To sum up, we propose that there is a range of personal proximity (close but not too close) that instills sufficient understanding and trust in partners enabling them to critically assess the collaboration and its progress while working together. This means that we expect an inverse U-shaped relationship between personal proximity on the one hand and the formation, process and output of collaboration on the other hand.


Proximity affecting collaborations in nanotechnology: choosing a technology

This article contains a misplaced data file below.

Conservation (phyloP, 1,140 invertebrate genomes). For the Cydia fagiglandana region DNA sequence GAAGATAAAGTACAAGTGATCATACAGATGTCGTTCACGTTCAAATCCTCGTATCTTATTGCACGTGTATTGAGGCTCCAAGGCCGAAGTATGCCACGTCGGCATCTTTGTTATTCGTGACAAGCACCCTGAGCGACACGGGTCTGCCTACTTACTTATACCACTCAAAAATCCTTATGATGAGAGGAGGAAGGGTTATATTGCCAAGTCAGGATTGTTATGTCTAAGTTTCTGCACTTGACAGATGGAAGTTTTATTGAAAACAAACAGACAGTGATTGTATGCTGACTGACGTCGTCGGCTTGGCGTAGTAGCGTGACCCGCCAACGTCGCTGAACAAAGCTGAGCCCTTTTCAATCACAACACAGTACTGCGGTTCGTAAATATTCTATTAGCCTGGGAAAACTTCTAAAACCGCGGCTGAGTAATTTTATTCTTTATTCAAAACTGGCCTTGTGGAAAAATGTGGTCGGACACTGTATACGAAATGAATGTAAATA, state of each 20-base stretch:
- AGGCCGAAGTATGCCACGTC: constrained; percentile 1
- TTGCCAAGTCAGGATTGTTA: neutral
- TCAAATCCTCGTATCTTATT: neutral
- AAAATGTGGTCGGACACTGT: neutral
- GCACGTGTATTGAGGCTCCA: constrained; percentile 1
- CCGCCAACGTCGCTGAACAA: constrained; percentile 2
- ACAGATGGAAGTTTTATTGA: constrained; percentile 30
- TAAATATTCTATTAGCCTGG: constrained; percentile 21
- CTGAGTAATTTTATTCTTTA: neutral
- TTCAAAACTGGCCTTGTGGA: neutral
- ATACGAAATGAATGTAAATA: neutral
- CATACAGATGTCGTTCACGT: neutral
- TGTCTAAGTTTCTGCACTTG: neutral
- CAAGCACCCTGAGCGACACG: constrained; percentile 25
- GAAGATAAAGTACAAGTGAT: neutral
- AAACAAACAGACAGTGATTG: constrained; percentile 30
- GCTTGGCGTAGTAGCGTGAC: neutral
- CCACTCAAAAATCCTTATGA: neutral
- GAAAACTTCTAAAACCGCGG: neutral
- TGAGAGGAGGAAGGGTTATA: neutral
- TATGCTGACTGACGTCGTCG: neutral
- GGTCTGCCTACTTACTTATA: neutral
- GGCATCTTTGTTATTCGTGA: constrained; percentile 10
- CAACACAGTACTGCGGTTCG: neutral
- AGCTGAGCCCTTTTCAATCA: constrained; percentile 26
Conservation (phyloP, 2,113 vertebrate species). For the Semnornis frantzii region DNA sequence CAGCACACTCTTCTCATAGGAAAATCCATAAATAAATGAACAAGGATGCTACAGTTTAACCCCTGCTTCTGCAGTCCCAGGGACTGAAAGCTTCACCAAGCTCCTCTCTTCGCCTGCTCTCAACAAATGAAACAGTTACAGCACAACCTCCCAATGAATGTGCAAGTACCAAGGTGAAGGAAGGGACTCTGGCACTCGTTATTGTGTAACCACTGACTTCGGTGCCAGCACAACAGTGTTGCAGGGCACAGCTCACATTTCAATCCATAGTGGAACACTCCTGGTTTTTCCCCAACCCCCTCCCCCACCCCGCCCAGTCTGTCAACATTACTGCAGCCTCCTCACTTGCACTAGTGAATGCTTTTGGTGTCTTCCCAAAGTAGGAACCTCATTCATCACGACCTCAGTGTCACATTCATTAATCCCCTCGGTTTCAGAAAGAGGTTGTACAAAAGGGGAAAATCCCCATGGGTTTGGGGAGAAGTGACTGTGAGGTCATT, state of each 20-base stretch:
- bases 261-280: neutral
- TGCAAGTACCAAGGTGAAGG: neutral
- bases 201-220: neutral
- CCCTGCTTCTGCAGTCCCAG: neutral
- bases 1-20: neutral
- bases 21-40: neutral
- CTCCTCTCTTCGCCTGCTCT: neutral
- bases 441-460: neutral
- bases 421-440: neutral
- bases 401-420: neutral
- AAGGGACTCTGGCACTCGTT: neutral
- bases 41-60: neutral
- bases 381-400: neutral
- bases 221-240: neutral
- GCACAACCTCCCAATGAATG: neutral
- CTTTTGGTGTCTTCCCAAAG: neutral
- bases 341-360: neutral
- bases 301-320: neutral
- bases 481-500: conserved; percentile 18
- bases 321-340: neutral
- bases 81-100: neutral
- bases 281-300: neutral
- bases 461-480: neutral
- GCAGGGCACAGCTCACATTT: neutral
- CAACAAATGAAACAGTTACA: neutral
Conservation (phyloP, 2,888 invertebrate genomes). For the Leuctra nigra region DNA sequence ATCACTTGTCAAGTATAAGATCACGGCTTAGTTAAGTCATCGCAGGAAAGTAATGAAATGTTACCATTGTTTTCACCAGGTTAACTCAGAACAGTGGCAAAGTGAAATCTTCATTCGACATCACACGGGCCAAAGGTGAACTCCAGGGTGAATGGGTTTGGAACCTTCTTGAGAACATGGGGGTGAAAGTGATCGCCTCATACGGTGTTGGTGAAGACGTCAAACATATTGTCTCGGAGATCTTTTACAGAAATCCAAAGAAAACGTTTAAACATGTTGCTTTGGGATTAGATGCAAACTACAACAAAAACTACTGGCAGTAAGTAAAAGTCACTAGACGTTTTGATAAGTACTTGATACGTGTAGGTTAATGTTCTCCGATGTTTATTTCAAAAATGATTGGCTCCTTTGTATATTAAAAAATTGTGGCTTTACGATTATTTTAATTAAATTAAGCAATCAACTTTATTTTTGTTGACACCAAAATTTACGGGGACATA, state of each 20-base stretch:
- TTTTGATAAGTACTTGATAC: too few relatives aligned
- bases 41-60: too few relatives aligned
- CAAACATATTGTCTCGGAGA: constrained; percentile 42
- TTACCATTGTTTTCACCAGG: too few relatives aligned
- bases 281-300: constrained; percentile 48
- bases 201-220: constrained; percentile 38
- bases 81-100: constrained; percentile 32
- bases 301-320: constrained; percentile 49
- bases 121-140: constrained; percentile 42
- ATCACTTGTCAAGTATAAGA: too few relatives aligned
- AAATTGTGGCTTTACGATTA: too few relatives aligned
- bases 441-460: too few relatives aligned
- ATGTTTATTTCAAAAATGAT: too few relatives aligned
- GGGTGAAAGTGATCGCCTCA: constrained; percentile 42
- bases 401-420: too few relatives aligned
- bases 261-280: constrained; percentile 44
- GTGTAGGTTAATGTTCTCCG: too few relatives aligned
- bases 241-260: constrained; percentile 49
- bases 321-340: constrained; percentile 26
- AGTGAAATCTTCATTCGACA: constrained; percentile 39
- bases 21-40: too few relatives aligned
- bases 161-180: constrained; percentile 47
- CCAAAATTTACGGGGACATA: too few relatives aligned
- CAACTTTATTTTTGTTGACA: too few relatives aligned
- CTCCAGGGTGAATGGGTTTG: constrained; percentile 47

In order to gain detailed empirical insights into how proximity in general and personal proximity in particular influences collaborations we focus on collaborations in nanotechnology. There are three reasons for our choice: First, in the recent decades nanotechnology has surfaced as a key driver of scientific and economic development. Nanotechnology has been crucial for innovation, technological change and growth in regions and countries worldwide, because its development and deployment affected other technologies and industries (Bozeman et al. 2007; CEC 2009; Salerno et al. 2008). Specifically, nanotechnology has “redefine[d] existing industries and array[ed] them in new combinations” (Bozeman et al. 2007: 807). Second, nanotechnology provides an encompassing mix of applications, including nanomedicine, nanogels, and nanocomputing devices (Youtie et al. 2008). It has shifted from discovery to commercialization (Shapira et al. 2011) and therefore requires increasingly more university–industry collaborations. Consequently, it is likely that nanotechnology-collaborations often lack organizational and social proximity. This means that potential partners may neither share goals nor professional associations. Third, collaboration between partners has been crucial for developing and deploying nanotechnology. Nanotechnology has been driving research and development crossing the borders of scientific disciplines (CEC 2009; Salerno et al. 2008), thereby shaping technologies such as information and communication technologies and biotechnology (Bozeman et al. 2007; CEC 2009). It has originated from and has linked a variety of science and engineering disciplines as revealed by the significant extent to which authors publishing on nanotechnology cite across macro-disciplines (Porter and Youtie 2009). The multidisciplinary nature of nanotechnology and the resulting diverging cognitive bases of partners coming from different disciplines and sectors often limit cognitive proximity. At the same time, partners need to be sufficiently able to understand each other to collaborate effectively and efficiently. Thus, the characteristics of nanotechnology call for collaboration enabled by proximity between partners.